With growing opposition to GM crops has come a remarkable drop in new varieties being introduced by the agrobiotech industry. A 2 February 2005 report by the Center for Science in the Public Interest (CSPI), an environmental group, observes that three-quarters of federal approvals for GM crops in the United States were obtained between 1995 and 1999.
According to Gregory Jaffe, director of the Project on Biotechnology at CSPI, most of the new crops that drive GM agriculture’s growth now are cookie-cutter varieties that merely recycle the same genes for pest and herbicide resistance already used in existing products. Indeed, virtually all the GM crops grown today are different varieties of the same four crops that became available before 2000, mainly pest- or herbicide-resistant varieties of corn, cotton, soybeans, and canola.
These crops were made for and marketed specifically to farmers, who make up the industry’s key buyers. Farmers have embraced GM technology because it saves them time and money. Monsanto’s Roundup Ready crops, for instance, are resistant to the glyphosate-based herbicide Roundup. Farmers can eliminate weeds with one or two sprayings of the wide-spectrum herbicide without harming their crops.
Rob Rose, a spokesman for the Donald Danforth Plant Science Center, a nonprofit research facility funded partially by the agrobiotech industry, says companies barely considered the consumers who would buy and eat GM foods in their initial marketing efforts. This proved to be a mistake, he says. When the consumer backlash started, companies were caught off-guard. “Even now, as the backlash intensifies, they haven’t come up with an effective consumer marketing strategy,” Rose says.
To improve its public image, the agro-biotech industry has more recently begun promoting the concept of extra-nutritious, environmentally resilient crops to fight world hunger. But so far, none of these so-called second-generation crops have entered the marketplace, anywhere in the world.
The second-generation crops that are in the pipeline seem to be stuck there, mainly because of market uncertainties, insiders say. For example, Monsanto is developing grains to make cooking oils with lower saturated fats and higher levels of omega-3 fatty acids, which are thought to protect against heart disease. But Christopher Horner, director of public affairs for Monsanto, acknowledges that these grains have distant and unknown release dates.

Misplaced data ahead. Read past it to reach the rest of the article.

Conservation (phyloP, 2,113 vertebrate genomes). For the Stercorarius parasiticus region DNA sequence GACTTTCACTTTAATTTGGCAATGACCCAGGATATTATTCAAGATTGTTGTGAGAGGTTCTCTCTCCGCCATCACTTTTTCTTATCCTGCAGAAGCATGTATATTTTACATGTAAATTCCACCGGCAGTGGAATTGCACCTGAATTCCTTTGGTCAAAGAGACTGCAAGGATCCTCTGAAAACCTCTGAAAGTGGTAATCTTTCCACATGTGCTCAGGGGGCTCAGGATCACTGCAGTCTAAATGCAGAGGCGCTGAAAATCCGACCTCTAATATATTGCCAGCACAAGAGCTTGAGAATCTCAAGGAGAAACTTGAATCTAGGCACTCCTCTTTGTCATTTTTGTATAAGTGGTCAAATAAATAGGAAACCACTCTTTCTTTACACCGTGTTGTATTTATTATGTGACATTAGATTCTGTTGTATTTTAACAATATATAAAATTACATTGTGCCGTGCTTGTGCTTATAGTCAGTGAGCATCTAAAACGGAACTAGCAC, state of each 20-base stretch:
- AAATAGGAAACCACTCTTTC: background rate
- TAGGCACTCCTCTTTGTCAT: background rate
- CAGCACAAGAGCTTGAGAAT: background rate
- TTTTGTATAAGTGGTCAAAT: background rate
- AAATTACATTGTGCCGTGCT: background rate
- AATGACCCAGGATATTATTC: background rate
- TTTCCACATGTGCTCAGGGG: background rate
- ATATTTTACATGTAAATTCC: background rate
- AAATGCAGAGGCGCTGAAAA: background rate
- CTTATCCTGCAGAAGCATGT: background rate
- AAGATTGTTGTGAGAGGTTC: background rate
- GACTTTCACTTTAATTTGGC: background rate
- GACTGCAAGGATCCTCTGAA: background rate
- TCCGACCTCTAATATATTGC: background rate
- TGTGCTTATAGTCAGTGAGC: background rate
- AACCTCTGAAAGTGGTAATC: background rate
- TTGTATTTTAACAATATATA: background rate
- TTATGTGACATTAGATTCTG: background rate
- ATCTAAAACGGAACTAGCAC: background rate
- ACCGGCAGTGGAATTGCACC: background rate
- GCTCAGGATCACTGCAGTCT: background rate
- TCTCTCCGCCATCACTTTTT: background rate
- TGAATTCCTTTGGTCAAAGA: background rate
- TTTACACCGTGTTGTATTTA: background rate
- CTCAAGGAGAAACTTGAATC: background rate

Universities and small research centers also develop second-generation GM crops, but they lack the resources necessary to put them on the market. The Danforth Center, for instance, has developed numerous such crops, including grains enriched with vitamin E and vegetables with enhanced folate levels, a nutrient that protects against neural tube defects in newborns as well as cancer and cardiovascular disease in adults. Center scientists have also developed a nutritionally enhanced variety of cassava, a root vegetable that is a dietary staple for hundreds of millions worldwide.
At the University of California, Berkeley, Peggy Lemaux, a faculty member in the Department of Plant and Microbial Biology, and her colleague Bob Buchanan recently helped create a type of GM wheat that people with wheat allergies might eat more safely. She and her colleagues at Berkeley are now working on enhancing sorghum, another staple of the world’s poor, to make it more nutritionally complete and calorie-rich.
“I want to help people,” Lemaux says. “I work for a land-grant university, and our charge is to develop varieties that help agriculture and consumers. If I can do this for countries that really need it, then that’s what I want to do.”
But Lemaux and Karel Schubert, a Danforth Center principle investigator, both acknowledge that despite the potential benefits, the commercial value of these crops is limited. Without significant financial backing, universities and research centers can’t fund the extensive regulatory and patent reviews needed to bring the products to market. But as consumers increasingly turn against GM food, Lemaux adds, industry and federal funds for second-generation crop research and development are drying up.
“Second generation crops are developed in universities, and then those projects die,” Lemaux says. “There’s a pall hanging over GM and its products, so many companies have stopped supporting fundamental research.” Her grant from the U.S. Agency for International Development has been cut from a three-year to a one-year commitment.